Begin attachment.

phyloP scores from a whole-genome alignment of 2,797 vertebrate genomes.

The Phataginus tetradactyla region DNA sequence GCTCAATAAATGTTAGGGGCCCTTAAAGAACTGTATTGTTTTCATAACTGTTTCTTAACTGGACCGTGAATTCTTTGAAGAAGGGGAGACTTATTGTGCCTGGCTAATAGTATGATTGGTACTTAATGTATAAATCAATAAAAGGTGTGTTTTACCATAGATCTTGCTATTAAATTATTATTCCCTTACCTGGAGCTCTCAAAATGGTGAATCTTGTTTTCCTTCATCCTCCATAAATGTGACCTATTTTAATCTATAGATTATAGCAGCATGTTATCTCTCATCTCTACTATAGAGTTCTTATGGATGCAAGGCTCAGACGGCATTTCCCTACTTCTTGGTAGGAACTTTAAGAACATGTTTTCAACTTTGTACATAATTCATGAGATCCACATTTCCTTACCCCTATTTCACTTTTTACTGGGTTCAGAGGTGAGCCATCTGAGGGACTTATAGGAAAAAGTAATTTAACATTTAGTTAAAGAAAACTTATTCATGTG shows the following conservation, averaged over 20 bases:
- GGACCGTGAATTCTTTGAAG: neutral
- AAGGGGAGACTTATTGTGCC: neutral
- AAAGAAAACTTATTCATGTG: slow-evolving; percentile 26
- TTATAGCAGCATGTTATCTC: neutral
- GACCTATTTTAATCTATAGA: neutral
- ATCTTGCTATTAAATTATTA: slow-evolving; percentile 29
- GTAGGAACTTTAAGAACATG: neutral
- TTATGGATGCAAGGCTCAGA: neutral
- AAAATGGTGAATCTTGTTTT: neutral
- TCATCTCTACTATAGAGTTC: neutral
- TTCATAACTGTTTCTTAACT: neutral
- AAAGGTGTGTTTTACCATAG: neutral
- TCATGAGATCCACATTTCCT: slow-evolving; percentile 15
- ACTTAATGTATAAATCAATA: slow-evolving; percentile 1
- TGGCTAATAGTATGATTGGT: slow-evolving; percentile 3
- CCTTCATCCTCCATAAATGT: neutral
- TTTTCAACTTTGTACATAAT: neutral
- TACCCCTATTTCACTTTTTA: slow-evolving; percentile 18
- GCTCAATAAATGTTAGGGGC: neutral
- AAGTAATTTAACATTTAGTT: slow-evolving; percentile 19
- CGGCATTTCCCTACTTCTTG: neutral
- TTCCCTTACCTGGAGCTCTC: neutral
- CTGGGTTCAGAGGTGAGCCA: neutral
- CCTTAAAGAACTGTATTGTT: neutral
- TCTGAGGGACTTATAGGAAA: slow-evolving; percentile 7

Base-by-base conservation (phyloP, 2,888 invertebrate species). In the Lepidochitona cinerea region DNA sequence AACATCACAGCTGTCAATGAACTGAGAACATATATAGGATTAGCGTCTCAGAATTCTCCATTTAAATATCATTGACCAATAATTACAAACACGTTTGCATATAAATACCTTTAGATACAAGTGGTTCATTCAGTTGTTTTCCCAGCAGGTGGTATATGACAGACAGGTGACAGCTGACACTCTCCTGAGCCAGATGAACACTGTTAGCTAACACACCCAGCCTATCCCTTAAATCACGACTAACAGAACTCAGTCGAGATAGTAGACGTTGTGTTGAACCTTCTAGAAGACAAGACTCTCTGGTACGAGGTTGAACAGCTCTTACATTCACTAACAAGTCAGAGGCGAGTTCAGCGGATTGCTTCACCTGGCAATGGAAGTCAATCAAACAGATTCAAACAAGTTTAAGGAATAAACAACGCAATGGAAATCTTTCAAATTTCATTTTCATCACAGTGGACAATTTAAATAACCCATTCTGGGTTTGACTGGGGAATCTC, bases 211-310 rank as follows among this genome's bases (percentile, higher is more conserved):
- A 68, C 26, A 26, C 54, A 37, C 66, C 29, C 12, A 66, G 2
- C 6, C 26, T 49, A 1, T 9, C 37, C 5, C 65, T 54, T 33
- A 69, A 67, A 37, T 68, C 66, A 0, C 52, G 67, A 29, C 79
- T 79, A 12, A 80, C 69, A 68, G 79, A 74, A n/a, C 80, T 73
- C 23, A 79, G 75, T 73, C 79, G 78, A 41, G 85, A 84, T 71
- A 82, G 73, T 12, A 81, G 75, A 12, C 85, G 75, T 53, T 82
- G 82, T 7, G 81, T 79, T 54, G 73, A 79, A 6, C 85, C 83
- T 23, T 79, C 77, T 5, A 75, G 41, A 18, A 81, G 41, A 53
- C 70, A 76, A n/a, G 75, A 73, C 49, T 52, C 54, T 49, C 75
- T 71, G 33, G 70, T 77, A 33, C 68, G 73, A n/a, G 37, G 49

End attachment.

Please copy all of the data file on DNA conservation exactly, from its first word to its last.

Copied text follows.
phyloP scores from a whole-genome alignment of 2,797 vertebrate genomes.

The Phataginus tetradactyla region DNA sequence GCTCAATAAATGTTAGGGGCCCTTAAAGAACTGTATTGTTTTCATAACTGTTTCTTAACTGGACCGTGAATTCTTTGAAGAAGGGGAGACTTATTGTGCCTGGCTAATAGTATGATTGGTACTTAATGTATAAATCAATAAAAGGTGTGTTTTACCATAGATCTTGCTATTAAATTATTATTCCCTTACCTGGAGCTCTCAAAATGGTGAATCTTGTTTTCCTTCATCCTCCATAAATGTGACCTATTTTAATCTATAGATTATAGCAGCATGTTATCTCTCATCTCTACTATAGAGTTCTTATGGATGCAAGGCTCAGACGGCATTTCCCTACTTCTTGGTAGGAACTTTAAGAACATGTTTTCAACTTTGTACATAATTCATGAGATCCACATTTCCTTACCCCTATTTCACTTTTTACTGGGTTCAGAGGTGAGCCATCTGAGGGACTTATAGGAAAAAGTAATTTAACATTTAGTTAAAGAAAACTTATTCATGTG shows the following conservation, averaged over 20 bases:
- GGACCGTGAATTCTTTGAAG: neutral
- AAGGGGAGACTTATTGTGCC: neutral
- AAAGAAAACTTATTCATGTG: slow-evolving; percentile 26
- TTATAGCAGCATGTTATCTC: neutral
- GACCTATTTTAATCTATAGA: neutral
- ATCTTGCTATTAAATTATTA: slow-evolving; percentile 29
- GTAGGAACTTTAAGAACATG: neutral
- TTATGGATGCAAGGCTCAGA: neutral
- AAAATGGTGAATCTTGTTTT: neutral
- TCATCTCTACTATAGAGTTC: neutral
- TTCATAACTGTTTCTTAACT: neutral
- AAAGGTGTGTTTTACCATAG: neutral
- TCATGAGATCCACATTTCCT: slow-evolving; percentile 15
- ACTTAATGTATAAATCAATA: slow-evolving; percentile 1
- TGGCTAATAGTATGATTGGT: slow-evolving; percentile 3
- CCTTCATCCTCCATAAATGT: neutral
- TTTTCAACTTTGTACATAAT: neutral
- TACCCCTATTTCACTTTTTA: slow-evolving; percentile 18
- GCTCAATAAATGTTAGGGGC: neutral
- AAGTAATTTAACATTTAGTT: slow-evolving; percentile 19
- CGGCATTTCCCTACTTCTTG: neutral
- TTCCCTTACCTGGAGCTCTC: neutral
- CTGGGTTCAGAGGTGAGCCA: neutral
- CCTTAAAGAACTGTATTGTT: neutral
- TCTGAGGGACTTATAGGAAA: slow-evolving; percentile 7

Base-by-base conservation (phyloP, 2,888 invertebrate species). In the Lepidochitona cinerea region DNA sequence AACATCACAGCTGTCAATGAACTGAGAACATATATAGGATTAGCGTCTCAGAATTCTCCATTTAAATATCATTGACCAATAATTACAAACACGTTTGCATATAAATACCTTTAGATACAAGTGGTTCATTCAGTTGTTTTCCCAGCAGGTGGTATATGACAGACAGGTGACAGCTGACACTCTCCTGAGCCAGATGAACACTGTTAGCTAACACACCCAGCCTATCCCTTAAATCACGACTAACAGAACTCAGTCGAGATAGTAGACGTTGTGTTGAACCTTCTAGAAGACAAGACTCTCTGGTACGAGGTTGAACAGCTCTTACATTCACTAACAAGTCAGAGGCGAGTTCAGCGGATTGCTTCACCTGGCAATGGAAGTCAATCAAACAGATTCAAACAAGTTTAAGGAATAAACAACGCAATGGAAATCTTTCAAATTTCATTTTCATCACAGTGGACAATTTAAATAACCCATTCTGGGTTTGACTGGGGAATCTC, bases 211-310 rank as follows among this genome's bases (percentile, higher is more conserved):
- A 68, C 26, A 26, C 54, A 37, C 66, C 29, C 12, A 66, G 2
- C 6, C 26, T 49, A 1, T 9, C 37, C 5, C 65, T 54, T 33
- A 69, A 67, A 37, T 68, C 66, A 0, C 52, G 67, A 29, C 79
- T 79, A 12, A 80, C 69, A 68, G 79, A 74, A n/a, C 80, T 73
- C 23, A 79, G 75, T 73, C 79, G 78, A 41, G 85, A 84, T 71
- A 82, G 73, T 12, A 81, G 75, A 12, C 85, G 75, T 53, T 82
- G 82, T 7, G 81, T 79, T 54, G 73, A 79, A 6, C 85, C 83
- T 23, T 79, C 77, T 5, A 75, G 41, A 18, A 81, G 41, A 53
- C 70, A 76, A n/a, G 75, A 73, C 49, T 52, C 54, T 49, C 75
- T 71, G 33, G 70, T 77, A 33, C 68, G 73, A n/a, G 37, G 49